And in the spirit of perfecting our travel choices the New York Times reviews travel-booking sites that best suit your needs. At face value these all appear to be kind of similar but this article breaks down just how much your goals play into which O.T.A you should use.
Yep, we’ve come a long way since the “Ruck” (German for Sack) to make travel a little easier on us. National Geographic recently highlighted a few obvious, but brilliant ideas that changed travel forever! Spoiler: The Backpack and suitcase made the cut!
Speaking on things that changed travel forever, Instagram is so Saturated with amazing travel photos it’s pretty damn hard to stand out— that is until we stumbled upon this: a long-distance relationship captured like no other! Two photographers, Becca Siegel and Dan Gold connect in new ways while spending the year apart. This unique Instagram account highlights the spirit of the couple’s collaborative creativity. The idea behind the Half Half Travel Project is to simply merge their complimentary travel photos together, which have been taken separately from afar from one another. The photos range showcasing shocking similarities between places at opposite ends of the world while others juxtaposed with night and day snaps offers a peak into the glaring distance between the two travellers.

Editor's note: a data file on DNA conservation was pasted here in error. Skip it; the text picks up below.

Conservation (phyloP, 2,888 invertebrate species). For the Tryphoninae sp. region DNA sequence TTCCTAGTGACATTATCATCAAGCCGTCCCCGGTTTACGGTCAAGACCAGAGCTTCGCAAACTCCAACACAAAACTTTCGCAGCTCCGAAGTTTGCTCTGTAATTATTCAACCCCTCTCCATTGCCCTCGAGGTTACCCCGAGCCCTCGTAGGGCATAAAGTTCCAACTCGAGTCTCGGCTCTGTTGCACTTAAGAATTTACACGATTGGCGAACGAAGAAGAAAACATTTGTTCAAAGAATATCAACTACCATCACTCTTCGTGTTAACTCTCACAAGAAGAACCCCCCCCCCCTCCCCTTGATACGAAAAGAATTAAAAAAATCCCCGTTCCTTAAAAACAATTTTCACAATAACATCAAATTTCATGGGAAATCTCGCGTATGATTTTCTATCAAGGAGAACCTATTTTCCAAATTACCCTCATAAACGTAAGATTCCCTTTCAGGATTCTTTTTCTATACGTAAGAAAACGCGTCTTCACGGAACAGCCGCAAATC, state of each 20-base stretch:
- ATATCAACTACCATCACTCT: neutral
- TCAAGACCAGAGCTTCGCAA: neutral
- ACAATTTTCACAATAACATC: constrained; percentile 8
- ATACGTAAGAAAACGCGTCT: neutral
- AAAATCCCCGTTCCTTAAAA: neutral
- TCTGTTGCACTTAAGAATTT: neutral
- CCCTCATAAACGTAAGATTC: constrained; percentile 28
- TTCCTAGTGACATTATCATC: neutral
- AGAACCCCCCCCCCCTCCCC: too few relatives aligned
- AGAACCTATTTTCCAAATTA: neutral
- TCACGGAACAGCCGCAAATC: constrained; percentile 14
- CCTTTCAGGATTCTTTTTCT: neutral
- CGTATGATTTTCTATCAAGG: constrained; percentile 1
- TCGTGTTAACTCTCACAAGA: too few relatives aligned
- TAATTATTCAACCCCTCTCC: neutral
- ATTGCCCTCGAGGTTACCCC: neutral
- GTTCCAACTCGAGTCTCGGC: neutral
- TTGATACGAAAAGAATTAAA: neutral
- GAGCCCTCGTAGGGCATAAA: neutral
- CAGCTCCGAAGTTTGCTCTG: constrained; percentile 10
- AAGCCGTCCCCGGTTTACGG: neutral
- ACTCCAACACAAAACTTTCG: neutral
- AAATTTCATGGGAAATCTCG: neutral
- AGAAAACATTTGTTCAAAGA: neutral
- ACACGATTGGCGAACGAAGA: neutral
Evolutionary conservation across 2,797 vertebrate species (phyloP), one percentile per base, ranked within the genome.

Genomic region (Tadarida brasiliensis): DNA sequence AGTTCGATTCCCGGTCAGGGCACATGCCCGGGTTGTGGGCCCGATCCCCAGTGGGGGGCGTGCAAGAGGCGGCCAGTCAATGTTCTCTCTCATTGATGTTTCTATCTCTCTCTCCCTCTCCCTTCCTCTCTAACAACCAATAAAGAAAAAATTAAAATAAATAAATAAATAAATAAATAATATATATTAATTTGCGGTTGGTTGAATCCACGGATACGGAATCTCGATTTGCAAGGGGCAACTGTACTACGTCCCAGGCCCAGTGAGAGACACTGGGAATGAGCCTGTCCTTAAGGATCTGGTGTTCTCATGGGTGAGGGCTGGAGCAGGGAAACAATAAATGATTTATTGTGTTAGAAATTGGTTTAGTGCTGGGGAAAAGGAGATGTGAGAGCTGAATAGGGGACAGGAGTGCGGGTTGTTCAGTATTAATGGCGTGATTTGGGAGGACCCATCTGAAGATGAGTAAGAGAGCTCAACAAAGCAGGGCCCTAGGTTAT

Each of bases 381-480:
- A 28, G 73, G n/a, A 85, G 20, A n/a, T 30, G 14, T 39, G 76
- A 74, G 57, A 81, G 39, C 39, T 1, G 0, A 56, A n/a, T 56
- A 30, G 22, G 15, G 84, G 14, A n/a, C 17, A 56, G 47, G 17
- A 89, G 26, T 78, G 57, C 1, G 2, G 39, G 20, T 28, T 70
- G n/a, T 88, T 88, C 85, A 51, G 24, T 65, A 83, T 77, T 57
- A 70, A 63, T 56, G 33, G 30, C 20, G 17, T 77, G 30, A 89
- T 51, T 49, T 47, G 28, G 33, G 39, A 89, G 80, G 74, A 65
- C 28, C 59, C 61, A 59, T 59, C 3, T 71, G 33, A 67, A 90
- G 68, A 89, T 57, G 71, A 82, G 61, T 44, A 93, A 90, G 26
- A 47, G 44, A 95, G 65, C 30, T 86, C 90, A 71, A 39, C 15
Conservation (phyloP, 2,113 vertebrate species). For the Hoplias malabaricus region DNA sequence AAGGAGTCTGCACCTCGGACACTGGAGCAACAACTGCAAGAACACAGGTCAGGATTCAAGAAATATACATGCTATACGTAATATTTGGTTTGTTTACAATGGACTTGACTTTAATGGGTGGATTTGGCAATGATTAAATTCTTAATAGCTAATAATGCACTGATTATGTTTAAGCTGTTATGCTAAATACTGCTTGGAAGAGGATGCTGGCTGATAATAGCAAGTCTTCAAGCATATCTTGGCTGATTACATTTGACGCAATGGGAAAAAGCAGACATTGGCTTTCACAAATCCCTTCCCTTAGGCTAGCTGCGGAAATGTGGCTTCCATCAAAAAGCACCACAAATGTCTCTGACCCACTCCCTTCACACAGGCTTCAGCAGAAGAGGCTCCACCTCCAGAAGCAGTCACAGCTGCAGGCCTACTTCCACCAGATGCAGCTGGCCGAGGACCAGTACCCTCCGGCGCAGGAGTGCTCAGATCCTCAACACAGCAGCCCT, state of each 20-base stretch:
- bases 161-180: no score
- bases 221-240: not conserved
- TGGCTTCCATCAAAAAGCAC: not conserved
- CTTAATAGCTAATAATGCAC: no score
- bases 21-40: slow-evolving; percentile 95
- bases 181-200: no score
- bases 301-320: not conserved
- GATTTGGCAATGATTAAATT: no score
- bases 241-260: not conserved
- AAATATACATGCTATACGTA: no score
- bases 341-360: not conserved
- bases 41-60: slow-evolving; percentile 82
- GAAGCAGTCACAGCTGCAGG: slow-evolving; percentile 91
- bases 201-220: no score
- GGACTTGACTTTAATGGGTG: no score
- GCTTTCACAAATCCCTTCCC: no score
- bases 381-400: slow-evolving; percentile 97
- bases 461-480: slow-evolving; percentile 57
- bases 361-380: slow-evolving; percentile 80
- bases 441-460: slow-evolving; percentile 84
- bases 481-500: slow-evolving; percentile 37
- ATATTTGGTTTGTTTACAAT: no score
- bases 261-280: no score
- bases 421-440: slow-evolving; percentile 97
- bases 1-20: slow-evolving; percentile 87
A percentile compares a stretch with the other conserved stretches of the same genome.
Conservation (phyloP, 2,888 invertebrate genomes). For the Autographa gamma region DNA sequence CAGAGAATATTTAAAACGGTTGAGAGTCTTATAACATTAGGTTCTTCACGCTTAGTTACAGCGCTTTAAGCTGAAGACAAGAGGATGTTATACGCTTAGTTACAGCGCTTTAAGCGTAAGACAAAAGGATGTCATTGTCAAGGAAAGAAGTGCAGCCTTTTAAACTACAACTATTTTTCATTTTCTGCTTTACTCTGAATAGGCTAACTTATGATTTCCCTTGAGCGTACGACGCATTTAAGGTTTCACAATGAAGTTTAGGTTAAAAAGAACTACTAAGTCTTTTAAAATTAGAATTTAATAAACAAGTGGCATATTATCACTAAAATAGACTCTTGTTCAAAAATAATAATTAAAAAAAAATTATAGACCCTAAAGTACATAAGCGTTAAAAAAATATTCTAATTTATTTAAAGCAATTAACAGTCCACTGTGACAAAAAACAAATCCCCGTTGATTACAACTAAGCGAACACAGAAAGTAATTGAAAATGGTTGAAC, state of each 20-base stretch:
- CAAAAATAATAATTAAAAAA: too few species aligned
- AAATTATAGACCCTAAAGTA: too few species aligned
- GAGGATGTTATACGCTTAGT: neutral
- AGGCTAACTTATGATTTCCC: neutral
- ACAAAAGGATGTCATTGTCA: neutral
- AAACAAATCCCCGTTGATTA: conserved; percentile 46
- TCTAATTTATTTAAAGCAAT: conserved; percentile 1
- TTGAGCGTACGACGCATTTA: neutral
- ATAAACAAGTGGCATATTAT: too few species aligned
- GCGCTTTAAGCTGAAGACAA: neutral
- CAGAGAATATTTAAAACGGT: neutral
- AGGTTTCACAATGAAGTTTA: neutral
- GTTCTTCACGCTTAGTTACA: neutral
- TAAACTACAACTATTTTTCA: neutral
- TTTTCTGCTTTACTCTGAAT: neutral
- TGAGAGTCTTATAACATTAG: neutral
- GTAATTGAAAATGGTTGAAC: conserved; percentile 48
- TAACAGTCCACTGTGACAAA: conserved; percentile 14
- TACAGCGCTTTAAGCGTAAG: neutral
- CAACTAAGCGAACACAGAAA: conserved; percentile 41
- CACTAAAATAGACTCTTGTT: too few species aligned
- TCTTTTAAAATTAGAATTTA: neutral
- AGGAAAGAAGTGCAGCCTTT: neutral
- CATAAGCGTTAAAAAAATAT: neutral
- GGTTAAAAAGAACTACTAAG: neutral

Becca & Dan “(together in) Guatapé, Colombia & Lisbon, Portugal” @halfhalftravel
One of Mexico’s most inclusive destinations, and place Team Kosan just visited, Puerto Vallarta, La Zona Romantica, has announced its’ recent initiatives for LGBT travellers. The major, Arturo Davalos Pena, stated new ways to ensure the city remains friendly and hospitable to its visitors dedicating its’ efforts towards issues affected both LGBTQ travellers and locals including an Office of Gender Equality. The town’s tourism board has also informed local hotels and tour agencies of their sensitivity training being offered. Puerto Vallarta intentions, according to the mayor, are to strengthen respect, understanding of differences and equal treatment for all no matter your nationality, race, religion, sexual orientation or gender identity—An admirable feat! Rightfully, the town benefits from their welcoming and inclusive attitudes towards all who travel to Mexico or reside there and inspire positive change.
Puerto Vallarta’s Zone Romantica. Photo courtesy of Greg Vaughn via Lonely Planet
And before we say good bye we’ll end off where we started on Earth Day by sharing a place that clearly deserves to be celebrated: Azores Islands:
Located in the middle of the Atlantic Ocean, Portugal’s nine volcanic islands are a trailblazer in sustainable tourism and are considered one of the greenest destinations in the world. Yes, this means you should go there!
The more we celebrate green destinations, sustainable tourism and work with countries, like Iceland, when they raise concern over the impacts of mass tourism the better we influence others to be conscious travelers. The more conscious we are about the footprints we leave the more everyone can enjoy. It’s like that old “Eagle Scout” Mantra; Leave the campground better than you found it!
The Kosan Team